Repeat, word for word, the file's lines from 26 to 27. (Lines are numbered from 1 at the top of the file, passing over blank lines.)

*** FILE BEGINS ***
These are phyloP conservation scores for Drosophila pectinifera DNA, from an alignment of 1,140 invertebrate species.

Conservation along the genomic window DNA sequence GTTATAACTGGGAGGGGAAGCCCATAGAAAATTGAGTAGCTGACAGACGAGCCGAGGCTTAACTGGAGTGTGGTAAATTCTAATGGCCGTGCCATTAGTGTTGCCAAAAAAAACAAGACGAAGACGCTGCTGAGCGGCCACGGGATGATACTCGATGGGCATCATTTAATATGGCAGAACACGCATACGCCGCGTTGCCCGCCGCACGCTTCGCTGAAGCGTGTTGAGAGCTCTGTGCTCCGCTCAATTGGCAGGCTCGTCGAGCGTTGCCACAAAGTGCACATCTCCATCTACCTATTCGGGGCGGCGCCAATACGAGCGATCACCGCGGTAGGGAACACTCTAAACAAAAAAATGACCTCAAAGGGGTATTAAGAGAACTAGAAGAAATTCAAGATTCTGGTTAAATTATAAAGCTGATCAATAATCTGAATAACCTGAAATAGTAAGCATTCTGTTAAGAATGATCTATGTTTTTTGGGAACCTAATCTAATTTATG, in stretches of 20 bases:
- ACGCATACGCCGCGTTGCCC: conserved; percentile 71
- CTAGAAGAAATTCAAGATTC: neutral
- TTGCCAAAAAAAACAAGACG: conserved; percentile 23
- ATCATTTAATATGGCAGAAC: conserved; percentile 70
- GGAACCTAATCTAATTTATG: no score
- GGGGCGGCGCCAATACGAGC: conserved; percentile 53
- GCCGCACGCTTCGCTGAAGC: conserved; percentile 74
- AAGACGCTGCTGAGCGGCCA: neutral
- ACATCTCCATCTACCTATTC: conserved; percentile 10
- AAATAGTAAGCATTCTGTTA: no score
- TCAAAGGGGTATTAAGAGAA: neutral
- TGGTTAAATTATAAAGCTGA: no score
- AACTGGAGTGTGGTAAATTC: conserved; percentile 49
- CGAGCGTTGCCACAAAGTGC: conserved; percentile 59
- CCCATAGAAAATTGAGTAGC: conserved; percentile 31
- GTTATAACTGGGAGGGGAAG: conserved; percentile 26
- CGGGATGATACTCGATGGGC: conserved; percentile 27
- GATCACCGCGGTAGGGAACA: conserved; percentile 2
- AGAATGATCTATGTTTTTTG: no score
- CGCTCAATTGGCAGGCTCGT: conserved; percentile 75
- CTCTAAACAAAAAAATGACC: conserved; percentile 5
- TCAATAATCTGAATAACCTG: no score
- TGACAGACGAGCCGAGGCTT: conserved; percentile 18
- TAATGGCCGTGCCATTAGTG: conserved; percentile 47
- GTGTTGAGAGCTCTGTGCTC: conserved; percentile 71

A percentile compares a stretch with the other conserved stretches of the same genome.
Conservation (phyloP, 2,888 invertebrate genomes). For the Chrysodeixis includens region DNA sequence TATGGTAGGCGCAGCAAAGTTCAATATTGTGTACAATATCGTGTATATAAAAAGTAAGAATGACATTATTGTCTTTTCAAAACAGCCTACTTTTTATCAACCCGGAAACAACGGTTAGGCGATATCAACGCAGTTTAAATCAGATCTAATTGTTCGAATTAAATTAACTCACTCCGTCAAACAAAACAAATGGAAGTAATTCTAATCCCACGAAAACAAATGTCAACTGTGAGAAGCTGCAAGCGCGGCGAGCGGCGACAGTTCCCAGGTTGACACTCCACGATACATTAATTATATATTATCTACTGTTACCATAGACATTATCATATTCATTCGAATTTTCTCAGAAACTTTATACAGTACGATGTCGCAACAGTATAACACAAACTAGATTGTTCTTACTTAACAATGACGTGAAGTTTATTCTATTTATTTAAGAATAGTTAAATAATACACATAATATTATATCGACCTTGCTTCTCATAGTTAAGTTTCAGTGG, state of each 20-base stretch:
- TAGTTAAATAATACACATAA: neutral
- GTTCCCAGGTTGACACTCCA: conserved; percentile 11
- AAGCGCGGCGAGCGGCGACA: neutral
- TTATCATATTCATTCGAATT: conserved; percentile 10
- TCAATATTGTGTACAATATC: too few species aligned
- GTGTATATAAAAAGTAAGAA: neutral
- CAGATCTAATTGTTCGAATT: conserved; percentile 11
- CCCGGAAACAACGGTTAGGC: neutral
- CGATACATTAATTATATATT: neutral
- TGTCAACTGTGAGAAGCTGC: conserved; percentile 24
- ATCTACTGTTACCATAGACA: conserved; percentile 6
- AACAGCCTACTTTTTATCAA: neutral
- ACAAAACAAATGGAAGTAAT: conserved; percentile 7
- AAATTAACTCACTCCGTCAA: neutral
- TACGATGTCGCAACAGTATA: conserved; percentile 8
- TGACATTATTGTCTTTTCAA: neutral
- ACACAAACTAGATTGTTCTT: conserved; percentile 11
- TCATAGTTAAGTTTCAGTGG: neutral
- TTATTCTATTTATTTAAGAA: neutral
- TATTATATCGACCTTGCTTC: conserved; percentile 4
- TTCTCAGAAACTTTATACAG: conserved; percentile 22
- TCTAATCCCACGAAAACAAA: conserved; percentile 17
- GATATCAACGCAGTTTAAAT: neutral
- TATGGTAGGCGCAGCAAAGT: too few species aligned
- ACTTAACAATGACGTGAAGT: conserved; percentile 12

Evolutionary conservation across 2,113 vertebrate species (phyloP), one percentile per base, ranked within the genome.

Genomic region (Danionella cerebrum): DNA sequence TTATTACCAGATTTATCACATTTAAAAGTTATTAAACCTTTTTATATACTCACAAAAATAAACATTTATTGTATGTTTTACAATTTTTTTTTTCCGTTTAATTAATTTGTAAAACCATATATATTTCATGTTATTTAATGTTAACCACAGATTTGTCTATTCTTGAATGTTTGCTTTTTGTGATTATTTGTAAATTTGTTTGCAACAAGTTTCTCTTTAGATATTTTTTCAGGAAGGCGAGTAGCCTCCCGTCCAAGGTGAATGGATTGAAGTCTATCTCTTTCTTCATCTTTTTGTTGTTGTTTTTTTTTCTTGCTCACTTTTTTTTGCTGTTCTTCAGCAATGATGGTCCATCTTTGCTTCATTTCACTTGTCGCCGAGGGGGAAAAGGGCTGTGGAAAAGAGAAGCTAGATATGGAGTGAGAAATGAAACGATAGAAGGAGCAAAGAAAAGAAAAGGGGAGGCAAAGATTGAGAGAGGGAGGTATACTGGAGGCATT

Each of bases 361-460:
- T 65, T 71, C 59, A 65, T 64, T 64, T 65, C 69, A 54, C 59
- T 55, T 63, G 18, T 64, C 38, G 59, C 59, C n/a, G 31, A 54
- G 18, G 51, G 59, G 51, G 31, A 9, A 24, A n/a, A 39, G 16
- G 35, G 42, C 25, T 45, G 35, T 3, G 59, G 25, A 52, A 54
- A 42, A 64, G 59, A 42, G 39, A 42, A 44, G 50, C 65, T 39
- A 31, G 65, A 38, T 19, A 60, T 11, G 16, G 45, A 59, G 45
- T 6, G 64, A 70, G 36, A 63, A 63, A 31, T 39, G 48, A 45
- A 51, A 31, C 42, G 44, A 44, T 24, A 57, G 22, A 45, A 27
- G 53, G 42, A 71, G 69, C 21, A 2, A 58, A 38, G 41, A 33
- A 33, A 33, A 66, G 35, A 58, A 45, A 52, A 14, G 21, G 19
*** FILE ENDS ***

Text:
- TAATGGCCGTGCCATTAGTG: conserved; percentile 47
- GTGTTGAGAGCTCTGTGCTC: conserved; percentile 71